The Takeaways

By the end of this tutorial, make sure you can answer these questions:

  • How to sort results by a column in ascending and descending order.

  • How to sort by multiple columns.

  • How to show only the top 5 rows of an ordered result set.

Get the data

For this lesson, download the following file, which is a SQLite database built from the U.S. Social Security Administration file of popular baby names:

Unzip it, and open the sqlite file using the SQLite client of your choice (e.g. DB Browser for SQLite)

Table of contents

The LIMIT clause

With SELECT, we were able to specify exactly how many columns we wanted in the returned dataset. With LIMIT, we can restrict the number of rows returned:

FROM baby_names


state sex year name count
AK F 2010 Sophia 60

Pretty easy, there's not much more to LIMIT than the keyword itself, followed by the number of rows we want to see.

Why use LIMIT when, well, we could just have all the data? Remember that more data is not always better. But the main concern is that in the real-world, retrieving data rows takes computational time. LIMIT is a good way to reduce the execution time. Even before you get to exporting data, returning 1,000,000 rows will just be slower than returning 10 rows, all other things being equal.

Mind the ordering of the syntax

At this point, we've only covered three different clauses. So the key thing to notice is the specific order and arrangement of the SQL statement: just as FROM comes after the SELECT clause, LIMIT comes after both.

Thus, the following queries will not work:

FROM baby_names;
FROM baby_names;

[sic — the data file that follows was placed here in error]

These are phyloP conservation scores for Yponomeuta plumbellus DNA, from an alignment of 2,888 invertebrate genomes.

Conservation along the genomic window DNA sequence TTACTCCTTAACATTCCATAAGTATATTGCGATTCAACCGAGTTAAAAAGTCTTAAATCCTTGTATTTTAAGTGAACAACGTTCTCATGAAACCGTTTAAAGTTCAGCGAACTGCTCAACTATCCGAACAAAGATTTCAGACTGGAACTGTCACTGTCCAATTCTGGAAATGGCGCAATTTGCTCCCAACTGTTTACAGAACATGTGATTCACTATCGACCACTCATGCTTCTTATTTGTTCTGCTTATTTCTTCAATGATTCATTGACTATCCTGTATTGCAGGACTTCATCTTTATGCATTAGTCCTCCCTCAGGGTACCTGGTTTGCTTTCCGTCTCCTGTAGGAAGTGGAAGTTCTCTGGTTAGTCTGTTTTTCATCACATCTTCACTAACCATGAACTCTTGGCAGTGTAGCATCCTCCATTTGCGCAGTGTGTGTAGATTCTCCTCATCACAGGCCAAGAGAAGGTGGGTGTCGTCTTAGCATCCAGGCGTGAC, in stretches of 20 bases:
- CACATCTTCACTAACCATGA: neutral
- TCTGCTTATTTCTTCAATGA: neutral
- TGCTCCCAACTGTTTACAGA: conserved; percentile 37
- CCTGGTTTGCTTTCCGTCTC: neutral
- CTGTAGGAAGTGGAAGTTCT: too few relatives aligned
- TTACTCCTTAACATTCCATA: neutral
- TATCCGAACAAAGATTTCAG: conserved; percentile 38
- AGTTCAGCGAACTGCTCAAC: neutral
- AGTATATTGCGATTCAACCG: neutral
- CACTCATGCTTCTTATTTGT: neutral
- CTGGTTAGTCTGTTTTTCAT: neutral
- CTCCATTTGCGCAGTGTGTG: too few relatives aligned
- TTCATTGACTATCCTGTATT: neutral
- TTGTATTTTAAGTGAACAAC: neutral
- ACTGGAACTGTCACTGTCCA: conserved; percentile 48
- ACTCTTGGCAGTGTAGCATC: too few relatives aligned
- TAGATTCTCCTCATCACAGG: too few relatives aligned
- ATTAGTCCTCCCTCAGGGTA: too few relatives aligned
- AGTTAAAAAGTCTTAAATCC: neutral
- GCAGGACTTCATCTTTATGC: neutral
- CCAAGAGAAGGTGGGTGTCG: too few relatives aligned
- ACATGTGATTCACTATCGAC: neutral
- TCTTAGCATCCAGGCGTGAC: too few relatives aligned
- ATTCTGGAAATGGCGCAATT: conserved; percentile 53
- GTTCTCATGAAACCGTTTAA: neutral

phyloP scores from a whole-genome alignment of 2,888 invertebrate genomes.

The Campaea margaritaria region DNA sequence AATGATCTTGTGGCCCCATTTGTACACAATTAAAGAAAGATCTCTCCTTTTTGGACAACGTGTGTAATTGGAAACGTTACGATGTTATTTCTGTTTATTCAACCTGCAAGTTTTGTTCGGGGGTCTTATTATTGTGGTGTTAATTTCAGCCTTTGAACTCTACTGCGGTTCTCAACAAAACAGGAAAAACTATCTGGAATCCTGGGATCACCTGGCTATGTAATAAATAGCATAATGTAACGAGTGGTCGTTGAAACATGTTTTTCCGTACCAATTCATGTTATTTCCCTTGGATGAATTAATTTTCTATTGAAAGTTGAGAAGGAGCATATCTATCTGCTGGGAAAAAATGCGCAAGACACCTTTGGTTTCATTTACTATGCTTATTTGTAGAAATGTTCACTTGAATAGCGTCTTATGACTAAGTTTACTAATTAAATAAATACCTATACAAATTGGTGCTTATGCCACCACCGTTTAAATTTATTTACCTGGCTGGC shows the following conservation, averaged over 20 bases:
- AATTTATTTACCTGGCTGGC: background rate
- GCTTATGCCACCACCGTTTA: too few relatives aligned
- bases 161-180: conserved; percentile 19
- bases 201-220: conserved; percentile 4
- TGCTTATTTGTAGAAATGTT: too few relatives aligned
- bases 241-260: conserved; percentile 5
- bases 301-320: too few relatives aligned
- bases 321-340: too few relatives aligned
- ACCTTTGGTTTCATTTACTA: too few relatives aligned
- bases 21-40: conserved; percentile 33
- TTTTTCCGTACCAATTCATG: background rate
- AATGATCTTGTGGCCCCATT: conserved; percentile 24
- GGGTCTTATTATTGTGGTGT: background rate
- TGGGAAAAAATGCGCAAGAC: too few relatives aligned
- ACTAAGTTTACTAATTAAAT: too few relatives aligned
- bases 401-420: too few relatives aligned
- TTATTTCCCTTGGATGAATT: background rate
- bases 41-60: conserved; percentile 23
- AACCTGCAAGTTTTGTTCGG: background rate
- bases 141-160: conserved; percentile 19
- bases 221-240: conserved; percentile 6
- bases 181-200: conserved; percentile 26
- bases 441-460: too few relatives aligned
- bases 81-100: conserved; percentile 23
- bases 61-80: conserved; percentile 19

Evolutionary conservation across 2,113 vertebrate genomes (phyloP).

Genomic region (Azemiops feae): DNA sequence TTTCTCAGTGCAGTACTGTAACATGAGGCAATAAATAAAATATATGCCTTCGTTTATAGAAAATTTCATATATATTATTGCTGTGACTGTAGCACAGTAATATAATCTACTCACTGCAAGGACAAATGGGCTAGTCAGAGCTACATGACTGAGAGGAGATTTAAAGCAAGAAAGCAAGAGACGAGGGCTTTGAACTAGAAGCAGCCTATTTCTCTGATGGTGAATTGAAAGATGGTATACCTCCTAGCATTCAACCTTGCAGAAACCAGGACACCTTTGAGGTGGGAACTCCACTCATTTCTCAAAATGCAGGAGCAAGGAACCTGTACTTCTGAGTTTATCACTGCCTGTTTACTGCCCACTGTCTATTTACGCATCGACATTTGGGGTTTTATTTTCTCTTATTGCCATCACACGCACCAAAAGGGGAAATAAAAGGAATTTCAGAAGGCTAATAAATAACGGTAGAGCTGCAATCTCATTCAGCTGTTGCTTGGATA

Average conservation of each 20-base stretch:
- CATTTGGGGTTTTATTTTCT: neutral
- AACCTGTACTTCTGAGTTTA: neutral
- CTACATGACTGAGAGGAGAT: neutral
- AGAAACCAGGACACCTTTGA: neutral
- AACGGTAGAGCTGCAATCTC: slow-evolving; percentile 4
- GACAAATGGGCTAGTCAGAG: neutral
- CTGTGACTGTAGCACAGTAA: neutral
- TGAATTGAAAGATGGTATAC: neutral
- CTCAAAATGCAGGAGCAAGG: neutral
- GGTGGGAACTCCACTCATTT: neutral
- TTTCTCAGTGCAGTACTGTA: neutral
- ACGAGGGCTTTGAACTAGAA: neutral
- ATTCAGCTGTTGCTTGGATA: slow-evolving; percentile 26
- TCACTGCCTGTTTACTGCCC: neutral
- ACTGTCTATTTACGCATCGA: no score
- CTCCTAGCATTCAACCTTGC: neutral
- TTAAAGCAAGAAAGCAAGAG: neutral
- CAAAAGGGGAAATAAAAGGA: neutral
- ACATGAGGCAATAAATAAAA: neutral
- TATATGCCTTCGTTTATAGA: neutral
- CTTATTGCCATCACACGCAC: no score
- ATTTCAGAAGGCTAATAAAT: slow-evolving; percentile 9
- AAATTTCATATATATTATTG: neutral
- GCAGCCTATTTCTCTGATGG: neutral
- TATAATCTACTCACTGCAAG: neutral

The ORDER BY clause

The ORDER BY clause, as you can imagine, let's us specify the sorting order of the returned data rows.

The basic syntax is:

ORDER BY "some_column_name"

Here's a standalone example:

FROM baby_names
ORDER BY count;

The truncated results:

state sex year name count
AK F 2010 Alayna 5
AK F 2010 Alicia 5
AK F 2010 Aliyah 5
AK F 2010 Amber 5
AK F 2010 Andrea 5

Sorting in descending order

By default, ORDER BY sorts in ascending order. When it comes to numbers, that means smallest first.

If we want to find the rows with the largest count values, we use the DESC keyword. The syntax looks like this:

ORDER BY "some_column_name" DESC

If we want to explicitly specify ascending order, we use the ASC keyword:

ORDER BY "some_column_name" ASC

To sort the baby names table in descending order of count:

FROM baby_names

The truncated results:

state sex year name count
USA F 2010 Isabella 22883
USA F 2012 Sophia 22267
USA M 2010 Jacob 22082
USA F 2011 Sophia 21816
USA F 2013 Sophia 21147

Sorting by multiple columns

In the case when the column to sort by has duplicate values, i.e. a tie, we can specify more columns to use in the sorting criteria. Just add more column names and ordering keywords – i.e. ASC and DESC – separated by commas. The ORDER BY keywords are only used once.

The following (somewhat nonsensical) query will return the rows in reverse-alphabetical order of state, then in ascending order of count, i.e. the least common names:

FROM baby_names
ORDER BY state DESC, count ASC;

The truncated results:

state sex year name count
WY F 2010 Ali 5
WY F 2010 Alice 5
WY F 2010 Allie 5
WY F 2010 Ariana 5
WY F 2010 Arianna 5
WY F 2010 Aubree 5

To modify the order so that the most recent year and the most common names are on top:

FROM baby_names
ORDER BY state DESC, year DESC, count DESC;
state sex year name count
WY F 2014 Olivia 40
WY M 2014 Jackson 34
WY F 2014 Brooklyn 32
WY F 2014 Emma 32
WY M 2014 Mason 30

How ORDER BY and LIMIT go together

Being able to order the result rows is particularly useful when using LIMIT, as it allows us to quickly return just the "top 3" or "bottom 10" of the results.

The ORDER BY clause goes after the FROM clause but before the LIMIT.

This example query returns name in reverse-alphabetical order and shows only the top 3 results:

FROM baby_names


The LIMIT clause | SQLite documentation
The ORDER BY clause | SQLite documentation